L: We had just made the first LP and there were already some ideas for the second one, but they didnít seem to interest Michael a lot. I still see him once in a while; he looks happy. ...I think that there was a personality shock between him and Robert. They didnít have much in common; Michaelís participation was mainly because he was there at the right time and also because he was the only guy we know that wanted to do something with us. No hard feelings though, he just didnít want to see himself in that place anymore.
G: Your records from the early 80ís have a sombre atmosphere, a ghostly feeling. How did you feel back then, what did you want to express on Faithís and Pornographyís lyrics?
L: When we recorded those albums, we werenít going through a good situation, like when we started to record "Faith", we had decided it would be up, poppier, but a lot of things "conspired" against us. My mother died during the recording sessions; Robertís grandma too... we would compose things, they started out happy, but ended up like we were feeling, turning into sad songs.
But I think that some of the tracks from Pornography sound angrier than properly sad, not depressive either, but mostly hurt. When we make an album, the lyrics and music end up like small life diaries; we always put down our feelings, our emotions. We avoid transposing this circle because otherwise I think we would be acting like politicians.
G: When one reads the lyrics from these albums, the feeling of pain is clear, and Iím pleased to hear that it wasnít premeditate...
L: Definitively not! It all happened naturally, and thatís why, by the end of the Pornography Tour, we thought to give the band a break. This record truly represents that time of our lives as individuals. As the time passed, we were reaching the conclusion to leave the way it was Ė the most chaotic as possible. At that time, none of the record companyís executives even bother to come to the studio: there was too much insanity! We seldom saw the light of day, spent whole days recording, recording... But Faith sounded that way because the feeling of loss around us, the feeling of death. Two songs we composed werenít even included in the album because we thought they were too much optimistic and we didnít feel that way at all! The recording sessions happened in a mood of total insanity. We didnít sleep, we didnít talk to anyone else. It was obvious it would come that way.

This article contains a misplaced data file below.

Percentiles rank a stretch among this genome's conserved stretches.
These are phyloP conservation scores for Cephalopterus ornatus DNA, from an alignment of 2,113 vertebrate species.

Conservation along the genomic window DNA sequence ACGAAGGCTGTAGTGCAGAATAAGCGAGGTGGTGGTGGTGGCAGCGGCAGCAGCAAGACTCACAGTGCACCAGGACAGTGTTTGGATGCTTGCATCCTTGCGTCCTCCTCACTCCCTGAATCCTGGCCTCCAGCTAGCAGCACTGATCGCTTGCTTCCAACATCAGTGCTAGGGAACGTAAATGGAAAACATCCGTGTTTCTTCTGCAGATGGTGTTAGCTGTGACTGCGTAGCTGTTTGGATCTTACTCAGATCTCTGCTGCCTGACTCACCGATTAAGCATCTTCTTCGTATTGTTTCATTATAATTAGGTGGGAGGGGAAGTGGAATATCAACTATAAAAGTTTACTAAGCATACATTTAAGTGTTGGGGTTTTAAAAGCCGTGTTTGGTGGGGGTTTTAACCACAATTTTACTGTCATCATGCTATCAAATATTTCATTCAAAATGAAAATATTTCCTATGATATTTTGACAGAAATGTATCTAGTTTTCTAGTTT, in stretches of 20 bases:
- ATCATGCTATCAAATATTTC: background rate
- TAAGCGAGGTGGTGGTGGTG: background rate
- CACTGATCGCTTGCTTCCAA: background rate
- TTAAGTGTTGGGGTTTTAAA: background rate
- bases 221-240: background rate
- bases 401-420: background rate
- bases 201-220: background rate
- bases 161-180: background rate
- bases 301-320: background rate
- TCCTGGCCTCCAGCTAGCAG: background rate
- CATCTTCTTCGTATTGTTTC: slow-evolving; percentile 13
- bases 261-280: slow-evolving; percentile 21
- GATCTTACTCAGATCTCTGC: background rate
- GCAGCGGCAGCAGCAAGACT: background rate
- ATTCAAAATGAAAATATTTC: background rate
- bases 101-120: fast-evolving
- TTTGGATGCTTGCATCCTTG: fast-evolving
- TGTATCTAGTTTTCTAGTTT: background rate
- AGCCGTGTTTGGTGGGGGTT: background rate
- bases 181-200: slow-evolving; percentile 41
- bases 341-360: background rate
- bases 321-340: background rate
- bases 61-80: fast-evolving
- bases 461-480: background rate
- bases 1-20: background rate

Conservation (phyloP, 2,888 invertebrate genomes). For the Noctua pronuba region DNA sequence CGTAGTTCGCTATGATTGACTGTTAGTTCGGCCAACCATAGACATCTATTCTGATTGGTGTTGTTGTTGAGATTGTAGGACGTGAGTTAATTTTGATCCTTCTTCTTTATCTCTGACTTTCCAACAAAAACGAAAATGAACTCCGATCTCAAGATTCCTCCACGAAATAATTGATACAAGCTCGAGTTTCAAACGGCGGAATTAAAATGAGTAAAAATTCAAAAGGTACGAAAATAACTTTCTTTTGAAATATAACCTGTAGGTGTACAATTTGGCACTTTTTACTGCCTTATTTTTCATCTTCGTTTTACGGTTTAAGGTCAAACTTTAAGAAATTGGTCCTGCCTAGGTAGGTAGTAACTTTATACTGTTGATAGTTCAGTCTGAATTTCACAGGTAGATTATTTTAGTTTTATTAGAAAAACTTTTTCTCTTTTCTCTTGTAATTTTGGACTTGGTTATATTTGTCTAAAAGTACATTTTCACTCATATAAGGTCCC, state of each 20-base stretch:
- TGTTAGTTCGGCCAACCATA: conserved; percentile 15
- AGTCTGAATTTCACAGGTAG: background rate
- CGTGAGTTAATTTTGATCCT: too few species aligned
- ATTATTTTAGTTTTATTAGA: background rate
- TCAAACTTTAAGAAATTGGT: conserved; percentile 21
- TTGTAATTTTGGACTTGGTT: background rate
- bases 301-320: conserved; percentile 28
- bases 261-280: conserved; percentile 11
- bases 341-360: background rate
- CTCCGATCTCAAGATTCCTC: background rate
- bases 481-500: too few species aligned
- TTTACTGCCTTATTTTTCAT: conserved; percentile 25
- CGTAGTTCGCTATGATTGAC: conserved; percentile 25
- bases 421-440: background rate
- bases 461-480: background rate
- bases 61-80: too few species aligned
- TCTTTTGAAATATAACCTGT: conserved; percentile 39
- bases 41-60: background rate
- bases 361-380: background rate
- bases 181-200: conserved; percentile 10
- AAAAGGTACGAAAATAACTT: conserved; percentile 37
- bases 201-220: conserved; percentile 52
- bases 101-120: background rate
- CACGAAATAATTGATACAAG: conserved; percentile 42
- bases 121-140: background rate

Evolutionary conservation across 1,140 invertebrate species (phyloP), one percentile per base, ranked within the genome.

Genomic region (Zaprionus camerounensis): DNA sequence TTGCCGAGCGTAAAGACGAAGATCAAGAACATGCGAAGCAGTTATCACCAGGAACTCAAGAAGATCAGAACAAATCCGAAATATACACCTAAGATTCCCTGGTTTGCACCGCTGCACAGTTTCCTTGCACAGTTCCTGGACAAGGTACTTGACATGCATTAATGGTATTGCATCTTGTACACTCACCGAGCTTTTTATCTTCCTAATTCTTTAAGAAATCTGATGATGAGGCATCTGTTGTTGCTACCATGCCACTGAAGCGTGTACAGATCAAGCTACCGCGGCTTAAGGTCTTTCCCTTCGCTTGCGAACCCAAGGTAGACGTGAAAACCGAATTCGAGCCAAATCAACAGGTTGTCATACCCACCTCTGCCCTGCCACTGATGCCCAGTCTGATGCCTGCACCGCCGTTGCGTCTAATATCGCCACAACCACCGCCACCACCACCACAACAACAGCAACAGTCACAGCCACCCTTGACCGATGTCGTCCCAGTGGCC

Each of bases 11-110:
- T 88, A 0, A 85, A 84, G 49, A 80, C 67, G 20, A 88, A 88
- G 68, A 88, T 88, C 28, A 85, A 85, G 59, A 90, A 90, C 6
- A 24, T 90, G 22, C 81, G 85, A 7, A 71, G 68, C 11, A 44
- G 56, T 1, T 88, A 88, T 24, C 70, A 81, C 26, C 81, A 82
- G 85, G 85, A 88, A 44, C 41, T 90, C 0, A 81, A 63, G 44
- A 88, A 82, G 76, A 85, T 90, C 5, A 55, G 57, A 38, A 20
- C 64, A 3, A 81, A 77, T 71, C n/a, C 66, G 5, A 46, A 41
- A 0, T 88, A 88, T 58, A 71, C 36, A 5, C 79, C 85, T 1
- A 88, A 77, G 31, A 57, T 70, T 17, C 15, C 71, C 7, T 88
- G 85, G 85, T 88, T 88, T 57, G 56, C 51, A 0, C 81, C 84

G: After Pornography, the group was reduced to you and Robert, making a more accessible work, more pop, like the singles The Walk, The Lovecats... How and why these changes happened?
L: We had decided that The Cure wouldnít be so restrict after Pornography. In our minds, we asked ourselves "what do we like?". Our whole life weíve been listening to pop songs and we came to the conclusion that the moment was perfect to change the image the people had about us. This was because we were getting to the point that you could only like The Cure if you were a tormented person, with dark ideas. We wanted to see if the people would be able to accept us as human beings. The people and lots of critics kept on putting labels on us and thatís why we decided to change.
G: Was this also for personal fun?
L: Yes, we wanted to give ourselves a break. If you donít like what you do, if you feel bad about what you do, thatís no reason to do it. Many bands spend years and years playing and not liking what they do. They can even thing "yeah, we do it well", but they donít have the guts, or donít want to change the peopleís perception about them. We always tried to have fun and thereís no way to get this if you do the same thing day, every year, and I think it works for anybody. This was the other reason to change, we wanted to end that Cure image.
G: It was somehow the way to get sanity back.
L: Yes, because at that time we were under the risk of taking ourselves too seriously. Lots of people put us on a pedestal and if you donít balance it with a bit of humanity, youíll never be able to do something truthful. Honesty is a word somehow tricky, but itís what we seek: to be honest to ourselves and the others. I think thatís why people like The Cure, they know we donít underestimate them; lots of bands seem to do so, like the fact that youíre in a band make you different from the others. It doesnít. Everything is like if you were the voice of lots of people that feel the same way. That simple.
G: (To Simon) You were in the band almost from the beginning, but around 82 you left. I remember reading an article in The Face magazine telling that you had left "underhand"...
S: Yeah, I felt fired from the band. You can say it was underhand, but ever since Robert, Lol and I, weíve been talking about what was going on then... Today I admit I wasnít a person easy to have around. It was a time of much grief but I wasnít in my best, psychologically speaking...
The long tours also had to do with it; everything was too much intense, I used to play those songs really believing them and that affected me. Today, looking back, Iíd probably hate myself, I was a hateful person. If I could find today the person I was, I would despise him. I was shit.